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Will Russia's advanced missiles prevent U.S. intervention in Syria?
The sophisticated weapons could make any Western attempt to impose a blockade or no-fly zone more dangerous
A Russian S-300 anti-aircraft missile system in on display in an undisclosed location in Russia. 
A Russian S-300 anti-aircraft missile system in on display in an undisclosed location in Russia.  AP Photo
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ussia has sent advanced antiship missiles to Syria in what U.S. officials called a "show of force." Moscow is one of embattled Syrian President Bashar al-Assad's last allies — and his most powerful. Moscow long ago admitted that it had supplied arms to Syria — including missiles — but insisted it only sent defensive systems. The sophisticated, radar-targeting these Yahkont antiship missiles have, however, would give Assad the ability to go on offense if the U.S. and other foreign countries try to intervene on behalf of the rebels in Syria's civil war.

The immediate fear is that this beefing-up of Assad's arsenal would make it more dangerous for the U.S. and other nations should they choose to further support rebels by imposing a blockade or otherwise plunge into the fight more directly. Ed Morrissey at Hot Air explains that these weapons "would allow Syria to fight any NATO or U.S. attempt to impose a no-fly zone." Russia denies reports of the arms sale, but Morrissey dismisses that as a transparent fib. "Russia has now clearly come down as an opponent of Western intervention, to the point of armed conflict by proxy." So much for the canard that post-Soviet Russia is not an enemy, he says:

Russia just upped the ante on intervention, and the question will be whether politicians in the U.S. use that opportunity to get realistic about the choices in Syria or beat war drums over the need to look "credible." [Hot Air]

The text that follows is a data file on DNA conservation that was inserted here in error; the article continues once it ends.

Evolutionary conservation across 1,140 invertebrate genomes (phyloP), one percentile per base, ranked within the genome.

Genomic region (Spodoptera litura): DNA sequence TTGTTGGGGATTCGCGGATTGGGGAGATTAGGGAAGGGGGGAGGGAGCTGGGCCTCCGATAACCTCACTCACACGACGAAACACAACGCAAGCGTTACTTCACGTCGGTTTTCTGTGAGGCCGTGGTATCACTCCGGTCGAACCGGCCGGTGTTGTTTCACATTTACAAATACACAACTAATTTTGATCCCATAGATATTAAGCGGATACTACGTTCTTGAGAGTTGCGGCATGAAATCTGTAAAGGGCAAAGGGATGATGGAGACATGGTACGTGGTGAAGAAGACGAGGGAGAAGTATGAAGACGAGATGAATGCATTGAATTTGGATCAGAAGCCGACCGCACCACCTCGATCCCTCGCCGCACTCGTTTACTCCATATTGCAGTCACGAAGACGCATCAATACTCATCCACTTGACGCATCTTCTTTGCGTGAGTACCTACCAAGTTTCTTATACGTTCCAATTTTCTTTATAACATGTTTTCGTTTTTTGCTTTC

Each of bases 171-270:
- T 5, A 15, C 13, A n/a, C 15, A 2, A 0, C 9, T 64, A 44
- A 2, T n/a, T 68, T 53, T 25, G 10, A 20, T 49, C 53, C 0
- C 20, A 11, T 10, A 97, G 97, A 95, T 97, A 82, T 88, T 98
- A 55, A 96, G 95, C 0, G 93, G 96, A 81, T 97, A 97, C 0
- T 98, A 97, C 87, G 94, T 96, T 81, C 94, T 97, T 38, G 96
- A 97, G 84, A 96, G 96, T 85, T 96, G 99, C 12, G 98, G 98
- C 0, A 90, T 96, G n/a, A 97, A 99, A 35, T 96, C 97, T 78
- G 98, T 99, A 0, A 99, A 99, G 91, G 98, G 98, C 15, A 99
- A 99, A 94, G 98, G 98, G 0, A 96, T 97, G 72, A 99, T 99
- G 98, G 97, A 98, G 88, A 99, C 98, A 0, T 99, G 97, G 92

The missiles are only one part of Russia's increasingly aggressive stand on Syria. The Wall Street Journal reports that Moscow also has sent at least a dozen warships to patrol near its naval base in Syria, which Russia sees as its foothold in the Middle East. U.S. and European officials, the Journal says, "see this as a newly aggressive stance meant partly to warn the West and Israel not to intervene in Syria's bloody civil war."

The buildup is seen as Moscow's way of trying to strengthen its hand in any talks over Syria's future and buttress its influence in the Middle East. It also provides options for evacuating tens of thousands of Russians still in Syria...

Moscow and Washington have worked publicly in recent days to assemble an international conference involving Damascus. But expectations are low that the meeting could lead to a political transition, as tensions have heightened around the region, and with the U.S. and Russia backing opposing camps. [Wall Street Journal]

Of course, the danger in Syria isn't just that the civil war — which has already killed more than 70,000 Syrians and driven millions more from their homes — will drag on longer than it might have because of Russia. "Equally the real concern about the Yakhont may be their potential transfer to Syria's Lebanese ally Hezbollah," says Jonathan Marcus at BBC News. "Israel has made it clear that a transfer of the Yakhont represents a red line that could prompt more air strikes against Syrian arms depots." That means Moscow may have just increased the odds that Syria's war will spill over its borders.

Harold Maass is a contributing editor at TheWeek.com. He has been writing for The Week since the 2001 launch of the U.S. print edition. Harold has worked for a variety of news outlets, including The Miami HeraldFox News, and ABC News.

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